Akinwande Oluwole “Wole” Babatunde Soyinka, born 13 July 1934, is a Nigerian playwright and poet. He was the first African to win the Nobel Prize for Literature in 1986, and two of his works, the play Death and the King’s Horseman and Aké: Years of Childhood, an autobiographical account of his childhood, were listed in Africa’s 100 Best Books of the 20th Century. He has spent long periods in political exile.
Wole Soyinka was born Akinwande Oluwole “Wole” Babatunde Soyinka on July 13, 1934, the second of six children, in Abeokuta, near Ibadan in western Nigeria. His father, Samuel Ayodele Soyinka, was a prominent Anglican minister and headmaster. His mother, Grace Eniola Soyinka, whom he dubbed the “Wild Christian”, owned a shop in the nearby market and was a political activist within the women’s movement in the local community. As a child, he lived in an Anglican mission compound, learning the Christian teachings of his parents, as well as the Yoruba spiritualism and tribal customs of his grandfather. Hence, Soyinka grew up in an atmosphere of religious syncretism, with influences from both cultures. A precocious and inquisitive child, Wole prompted the adults in his life to warn one another: “He will kill you with his questions.”
After finishing preparatory university studies in 1954 at Government College in Ibadan, Soyinka moved to England and continued his education at the University of Leeds, where he served as the editor of the school’s magazine, The Eagle. He graduated with a bachelor’s degree in English literature in 1958. (In 1972 the university awarded him an honorary doctorate).
In the late 1950s Soyinka wrote his first important play, A Dance of the Forests, which satirized the Nigerian political elite. From 1958 to 1959, Soyinka was a dramaturgist at the Royal Court Theatre in London. In 1960, he was awarded a Rockefeller fellowship and returned to Nigeria to study African drama.
In 1960, he founded the theater group, The 1960 Masks, and in 1964, the Orisun Theatre Company, in which he produced his own plays and performed as an actor. He has periodically been a visiting professor at the universities of Cambridge, Sheffield, and Yale.
Soyinka is also a political activist. He took an active role in Nigeria’s political history and its struggle for independence from Great Britain. In 1965, he seized the Western Nigeria Broadcasting Service studio and broadcast a demand for the cancellation of the Western Nigeria Regional Elections, and during the civil war in Nigeria he appealed in an article for a cease-fire. He was arrested for this in 1967 and held as a political prisoner for 22 months until 1969. Though refused materials such as books, pens, and paper, he still wrote a significant body of poems and notes criticizing the Nigerian government.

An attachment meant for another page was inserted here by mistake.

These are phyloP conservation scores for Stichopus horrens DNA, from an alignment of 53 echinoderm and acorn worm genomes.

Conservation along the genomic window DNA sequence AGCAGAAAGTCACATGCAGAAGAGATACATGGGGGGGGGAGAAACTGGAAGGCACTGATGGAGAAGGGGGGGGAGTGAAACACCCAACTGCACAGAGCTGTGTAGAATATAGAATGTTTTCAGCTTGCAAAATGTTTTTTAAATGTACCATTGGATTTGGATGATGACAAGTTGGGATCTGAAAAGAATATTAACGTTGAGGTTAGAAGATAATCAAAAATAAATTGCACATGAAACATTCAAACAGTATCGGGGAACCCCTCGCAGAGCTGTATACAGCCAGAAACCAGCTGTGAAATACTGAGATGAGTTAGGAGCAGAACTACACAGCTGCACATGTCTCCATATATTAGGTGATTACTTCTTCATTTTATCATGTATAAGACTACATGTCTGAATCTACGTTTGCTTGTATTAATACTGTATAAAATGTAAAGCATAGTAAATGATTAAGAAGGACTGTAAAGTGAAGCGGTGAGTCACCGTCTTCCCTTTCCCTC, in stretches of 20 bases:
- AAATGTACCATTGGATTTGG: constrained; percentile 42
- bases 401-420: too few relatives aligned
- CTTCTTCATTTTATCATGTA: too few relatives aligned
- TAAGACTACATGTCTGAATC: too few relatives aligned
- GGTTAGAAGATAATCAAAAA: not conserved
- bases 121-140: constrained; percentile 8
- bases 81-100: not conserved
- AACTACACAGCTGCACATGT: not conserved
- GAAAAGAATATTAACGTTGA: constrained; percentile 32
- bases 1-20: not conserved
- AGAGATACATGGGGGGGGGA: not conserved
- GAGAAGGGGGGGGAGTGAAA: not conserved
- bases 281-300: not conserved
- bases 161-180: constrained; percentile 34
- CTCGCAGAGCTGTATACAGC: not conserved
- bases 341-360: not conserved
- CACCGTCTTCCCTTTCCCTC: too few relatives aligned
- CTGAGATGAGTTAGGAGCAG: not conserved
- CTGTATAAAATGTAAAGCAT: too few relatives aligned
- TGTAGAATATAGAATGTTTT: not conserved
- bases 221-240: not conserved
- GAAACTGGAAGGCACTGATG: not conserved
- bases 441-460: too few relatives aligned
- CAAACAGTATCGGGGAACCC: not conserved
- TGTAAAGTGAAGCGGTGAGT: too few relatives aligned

Despite his imprisonment, in September 1967, his play The Lion and The Jewel was produced in Accra. In November The Trials of Brother Jero and The Strong Breed were produced in the Greenwich Mews Theatre in New York. He also published a collection of his poetry, Idanre and Other Poems. It was inspired by Soyinka’s visit to the sanctuary of the Yorùbá deity Ogun, whom he regards as his “companion” deity, kindred spirit, and protector. In 1968, the Negro Ensemble Company in New York produced Kongi’s Harvest. While still imprisoned, Soyinka translated from Yoruba a fantastical novel by his compatriot D. O. Fagunwa, entitled The Forest of a Thousand Demons: A Hunter’s Saga.
In October 1969, when the civil war came to an end, amnesty was proclaimed, and Soyinka and other political prisoners were freed. For the first few months after his release, Soyinka stayed at a friend’s farm in southern France, where he sought solitude. He wrote The Bacchae of Euripides (1969), a reworking of the Pentheus myth. He soon published in London a book of poetry, Poems from Prison. At the end of the year, he returned to his office as Headmaster of Cathedral of Drama in Ibadan, and cooperated in the founding of the literary periodical Black Orpheus (likely named after the 1959 film directed by Marcel Camus and set in the favela of Rio de Janeiro).
In 1970 he produced the play Kongi’s Harvest, while simultaneously adapting it as a film of the same title. In June 1970, he finished another play, called Madman and Specialists. Together with the group of 15 actors of Ibadan University Theatre Art Company, he went on a trip to the United States, to the Eugene O’Neill Memorial Theatre Center in Waterford, Connecticut, where his latest play premiered. It gave them all experience with theatrical production in another English-speaking country.
In 1971, his poetry collection A Shuttle in the Crypt was published. Madmen and Specialists were produced in Ibadan that year. Soyinka traveled to Paris to take the lead role as Patrice Lumumba, the murdered first Prime Minister of the Republic of the Congo, in the production of his Murderous Angels. His powerful autobiographical work The Man Died(1971), a collection of notes from prison, was also published.
In April 1971, concerned about the political situation in Nigeria, Soyinka resigned from his duties at the University in Ibadan and began years of voluntary exile. In July in Paris, excerpts from his well-known play The Dance of The Forests were performed.
In 1972, he was awarded an Honoris Causa doctorate by the University of Leeds. Soon thereafter, his novel Season of Anomy (1972) and his Collected Plays (1972) were both published by Oxford University Press. In 1973 the National Theatre, London, commissioned and premiered the play The Bacchae of Euripides. In 1973 his plays Camwood on the Leaves and Jero’s Metamorphosis were first published. He also wrote Death and the King’s Horseman, which had its first reading at Churchill College, and gave a series of lectures at a number of European universities.
In 1974 his Collected Plays, Volume II was issued by Oxford University Press. In 1975 Soyinka was promoted to the position of editor for Transition, a magazine based in the Ghanaian capital of Accra, where he moved for some time. He used his columns in Transition to criticise the “negrophiles” and military regimes. After the political turnover in Nigeria and the subversion of Gowon’s military regime in 1975, Soyinka returned to his homeland and resumed his position at the Cathedral of Comparative Literature at the University of Ife.